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What is the Full Form of FAQ

FAQ: Frequently Asked Questions

FAQ stands for Frequently Asked Questions. A frequently asked questions (FAQ) table is widely used in publications, webpages, email lists, and online discussion forums where common questions tend to come up, for instance, through postings or inquiries by new members about specific knowledge gaps. Although the format is a helpful way to organize information, a text containing questions and their answers may nonetheless be referred to as a FAQ, irrespective of whether the questions are frequently asked by potential customers/ users. The main goal of a FAQ is typically to provide relevant data on the most common queries, questions or concerns.

FAQ Full Form

The pronunciation of the acronym FAQ differs since it was first used in text-based media. Most frequently, FAQ is spoken as an initialism, "F-A-Q," although it may also be said as an acronym, "FAQ". When creating websites, web designers frequently refer to one list of queries as a "FAQ" while referring to numerous lists of questions as "FAQs", like on sites run by the US Treasury. It is less customary to use the term "FAQ" to relate to a single commonly asked question. Most websites that sell goods and provide services also include FAQ areas to respond to the most frequent inquiries before the client requests. For consumers to comprehend quickly and without more research, FAQ answers are often kept brief and direct.


Although the term seems new, the FAQ format is rather ancient. For instance, in 1648, Matthew Hopkins composed The Discovery of Witches as a series of queries and responses, with the introduction "Certain Queries answered". The format of many older catechisms is question and answer (Q&A). Thomas Aquinas composed Summa Theologica, a collection of frequently asked questions and answers regarding Christianity, in the second part of the 13th century. The dialogues of Plato are even older.

On the Internet

The "FAQ" is a textual Internet tradition born from the early NASA mailing lists' technological constraints in the 1980s. The first FAQ was created in the years before the Internet, beginning in 1982, since storage was costly. On the SPACE email list of the ARPANET, it was assumed that new customers would utilize FTP to download old messages that had been archived. In reality, this happened very infrequently, and people chose to ask queries on the mailing list rather than browsing its archives. Repeating the "correct" responses became tiresome and went against the development of netiquette.

Various methods, ranging from often posted notices to query email daemons in the style of Netlib, were put in place by loosely associated organizations of computer system managers. Between 1982 and 1985, NASA's Eugene Miya created the acronym FAQ for the SPACE email list. Later, more email lists and Internet newsgroups adopted the format. Posting frequency on several email lists and newsgroups changed to monthly, weekly, and eventually daily. Jef Poskanzer was the first to provide a weekly FAQ to the newsgroups on Usenet. The very first daily FAQ had some testing by Eugene Miya.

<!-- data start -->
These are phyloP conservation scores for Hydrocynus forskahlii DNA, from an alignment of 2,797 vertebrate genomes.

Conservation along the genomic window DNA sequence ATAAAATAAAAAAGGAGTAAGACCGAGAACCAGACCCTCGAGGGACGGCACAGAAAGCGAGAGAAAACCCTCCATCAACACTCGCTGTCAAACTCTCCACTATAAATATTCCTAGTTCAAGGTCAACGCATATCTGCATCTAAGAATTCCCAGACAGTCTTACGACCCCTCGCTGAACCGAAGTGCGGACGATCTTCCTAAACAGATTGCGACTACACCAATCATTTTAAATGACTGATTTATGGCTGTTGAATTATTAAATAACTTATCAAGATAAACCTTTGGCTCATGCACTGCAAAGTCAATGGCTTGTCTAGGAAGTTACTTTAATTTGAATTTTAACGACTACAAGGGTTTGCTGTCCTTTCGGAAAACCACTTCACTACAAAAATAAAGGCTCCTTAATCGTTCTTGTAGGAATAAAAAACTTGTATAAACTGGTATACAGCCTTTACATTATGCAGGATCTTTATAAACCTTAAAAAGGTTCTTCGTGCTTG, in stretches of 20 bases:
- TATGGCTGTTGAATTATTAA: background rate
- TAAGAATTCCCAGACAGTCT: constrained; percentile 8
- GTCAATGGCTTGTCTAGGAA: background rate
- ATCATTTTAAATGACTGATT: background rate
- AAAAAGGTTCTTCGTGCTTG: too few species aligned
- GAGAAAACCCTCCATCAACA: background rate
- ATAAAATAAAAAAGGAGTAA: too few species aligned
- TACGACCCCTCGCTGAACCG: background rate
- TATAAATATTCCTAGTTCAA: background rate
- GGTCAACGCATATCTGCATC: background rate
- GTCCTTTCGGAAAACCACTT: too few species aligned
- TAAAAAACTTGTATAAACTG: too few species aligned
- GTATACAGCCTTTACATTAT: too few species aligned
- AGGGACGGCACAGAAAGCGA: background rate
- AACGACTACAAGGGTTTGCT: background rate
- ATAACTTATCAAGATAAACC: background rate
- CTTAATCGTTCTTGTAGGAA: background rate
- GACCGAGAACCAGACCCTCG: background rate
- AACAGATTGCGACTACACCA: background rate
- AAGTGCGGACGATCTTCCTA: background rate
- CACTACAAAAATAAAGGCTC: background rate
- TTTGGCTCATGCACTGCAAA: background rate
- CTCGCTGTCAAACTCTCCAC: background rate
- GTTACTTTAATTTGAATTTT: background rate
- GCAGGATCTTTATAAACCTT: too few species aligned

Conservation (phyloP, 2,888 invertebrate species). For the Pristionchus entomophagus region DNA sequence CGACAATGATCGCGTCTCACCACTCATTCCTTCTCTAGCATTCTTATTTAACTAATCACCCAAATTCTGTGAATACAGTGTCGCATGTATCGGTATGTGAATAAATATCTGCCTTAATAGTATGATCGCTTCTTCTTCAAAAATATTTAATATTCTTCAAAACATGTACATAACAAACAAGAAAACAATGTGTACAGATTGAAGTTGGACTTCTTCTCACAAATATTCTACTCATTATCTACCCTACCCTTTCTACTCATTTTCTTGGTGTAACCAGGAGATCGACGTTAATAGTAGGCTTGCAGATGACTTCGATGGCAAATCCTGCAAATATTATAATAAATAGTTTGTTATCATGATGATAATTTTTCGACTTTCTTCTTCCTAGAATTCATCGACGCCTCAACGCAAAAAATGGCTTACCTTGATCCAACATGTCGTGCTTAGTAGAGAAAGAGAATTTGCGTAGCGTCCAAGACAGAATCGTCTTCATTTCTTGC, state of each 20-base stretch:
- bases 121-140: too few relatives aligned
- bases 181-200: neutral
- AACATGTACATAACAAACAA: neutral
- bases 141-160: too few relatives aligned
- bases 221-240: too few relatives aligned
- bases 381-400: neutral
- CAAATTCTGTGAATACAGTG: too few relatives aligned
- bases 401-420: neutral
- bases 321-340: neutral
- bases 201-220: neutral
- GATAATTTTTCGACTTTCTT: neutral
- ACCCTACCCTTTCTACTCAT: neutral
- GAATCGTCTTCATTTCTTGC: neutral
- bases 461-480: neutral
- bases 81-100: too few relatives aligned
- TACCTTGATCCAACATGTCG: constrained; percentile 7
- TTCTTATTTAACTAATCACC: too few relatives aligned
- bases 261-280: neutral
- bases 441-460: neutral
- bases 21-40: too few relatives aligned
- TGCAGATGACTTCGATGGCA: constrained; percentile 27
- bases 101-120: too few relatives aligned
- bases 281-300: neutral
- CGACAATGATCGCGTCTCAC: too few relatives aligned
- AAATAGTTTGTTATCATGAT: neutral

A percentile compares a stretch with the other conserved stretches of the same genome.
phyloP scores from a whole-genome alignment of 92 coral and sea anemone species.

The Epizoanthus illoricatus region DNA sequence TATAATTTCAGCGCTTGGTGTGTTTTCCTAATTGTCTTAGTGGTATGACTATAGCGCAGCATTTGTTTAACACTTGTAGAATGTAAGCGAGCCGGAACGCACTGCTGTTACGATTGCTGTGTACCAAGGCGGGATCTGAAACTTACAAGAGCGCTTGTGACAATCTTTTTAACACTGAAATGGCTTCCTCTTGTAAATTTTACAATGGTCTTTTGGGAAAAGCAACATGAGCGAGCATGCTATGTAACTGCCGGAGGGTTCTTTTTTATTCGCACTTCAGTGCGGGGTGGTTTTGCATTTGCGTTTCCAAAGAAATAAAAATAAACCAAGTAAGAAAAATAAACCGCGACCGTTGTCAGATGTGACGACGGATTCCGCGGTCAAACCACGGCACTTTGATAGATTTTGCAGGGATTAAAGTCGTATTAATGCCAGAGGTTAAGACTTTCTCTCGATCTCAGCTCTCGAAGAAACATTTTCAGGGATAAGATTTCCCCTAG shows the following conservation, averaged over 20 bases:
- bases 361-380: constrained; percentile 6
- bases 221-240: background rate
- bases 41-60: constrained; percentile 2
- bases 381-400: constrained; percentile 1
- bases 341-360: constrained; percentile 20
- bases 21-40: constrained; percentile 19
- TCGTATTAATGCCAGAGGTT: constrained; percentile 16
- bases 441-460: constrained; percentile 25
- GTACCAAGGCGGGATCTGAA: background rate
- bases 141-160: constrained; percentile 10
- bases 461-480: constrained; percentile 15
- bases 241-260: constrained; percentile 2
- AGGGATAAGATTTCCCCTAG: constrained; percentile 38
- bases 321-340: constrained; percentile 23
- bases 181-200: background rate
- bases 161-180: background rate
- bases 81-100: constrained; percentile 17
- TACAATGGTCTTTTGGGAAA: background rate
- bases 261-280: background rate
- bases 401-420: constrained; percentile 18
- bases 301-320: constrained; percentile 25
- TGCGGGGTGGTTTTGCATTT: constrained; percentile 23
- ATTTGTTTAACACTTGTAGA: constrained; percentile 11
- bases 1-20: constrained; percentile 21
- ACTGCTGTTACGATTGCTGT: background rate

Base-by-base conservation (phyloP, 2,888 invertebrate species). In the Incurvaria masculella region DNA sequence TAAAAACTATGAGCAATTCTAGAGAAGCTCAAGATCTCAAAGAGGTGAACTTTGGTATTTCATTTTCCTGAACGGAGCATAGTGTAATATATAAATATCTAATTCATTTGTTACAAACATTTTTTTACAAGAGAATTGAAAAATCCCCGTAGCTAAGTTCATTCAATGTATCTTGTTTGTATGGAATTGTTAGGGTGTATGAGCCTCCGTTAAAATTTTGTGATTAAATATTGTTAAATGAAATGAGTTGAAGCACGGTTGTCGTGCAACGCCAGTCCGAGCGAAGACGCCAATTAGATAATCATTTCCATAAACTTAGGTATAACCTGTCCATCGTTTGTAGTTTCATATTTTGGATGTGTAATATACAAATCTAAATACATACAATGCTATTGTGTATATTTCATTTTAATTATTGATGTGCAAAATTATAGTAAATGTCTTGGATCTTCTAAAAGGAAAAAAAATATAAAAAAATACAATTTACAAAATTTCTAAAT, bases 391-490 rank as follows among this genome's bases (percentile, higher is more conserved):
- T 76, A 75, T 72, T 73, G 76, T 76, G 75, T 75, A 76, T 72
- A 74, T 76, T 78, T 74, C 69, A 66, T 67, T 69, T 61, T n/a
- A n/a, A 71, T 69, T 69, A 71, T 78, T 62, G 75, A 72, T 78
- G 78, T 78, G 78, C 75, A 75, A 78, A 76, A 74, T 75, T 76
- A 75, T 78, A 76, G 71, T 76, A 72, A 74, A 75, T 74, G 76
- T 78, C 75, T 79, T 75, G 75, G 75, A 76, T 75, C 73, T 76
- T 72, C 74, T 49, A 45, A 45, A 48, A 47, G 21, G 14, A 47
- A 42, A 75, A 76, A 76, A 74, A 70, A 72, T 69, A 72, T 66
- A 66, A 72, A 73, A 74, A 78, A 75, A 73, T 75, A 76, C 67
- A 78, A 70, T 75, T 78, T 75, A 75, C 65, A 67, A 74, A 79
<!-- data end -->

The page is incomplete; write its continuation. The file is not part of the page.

Modern Developments

Non-traditional FAQs

Some educational materials not in the standard FAQ format have also been referred to as FAQs, notably the FAQs for video games, which frequently provide a thorough description of gameplay along with hints, tips, and step-by-step instructions. Although they may have a brief part of questions and answers, videogame FAQs are rarely written in a question-and-answer format.

The development of ".answers" moderated newsgroups, including comp. answers, misc. answers, and sci. solutions for crossposting and collecting FAQs across corresponding comp., misc., and sci. Newsgroups were prompted by the collected FAQs across all Usenet newsgroups throughout time.

In Web Design

Website sections with several subpages for each query or topic or as a standalone page, the FAQ has grown to be a crucial part of websites. Links to FAQ sites embedded within website navigation bars, body text, or footers have become ubiquitous. To accomplish several consumer services and search engine optimization (SEO) objectives, the FAQ page is a crucial factor in website design and helps in the followings:

  1. Lowering the burden of in-person interactions.
  2. Fewer workers' requirements in customer service.
  3. Enhancing the site's navigation.
  4. Boosting the website's prominence by optimizing it to match specific search phrases.
  5. Referencing or including product pages.
  6. Criticisms

    Some content producers advise against using FAQs in favour of logical titles for content organization. The British Government Digital Service, for instance, avoids using FAQs.

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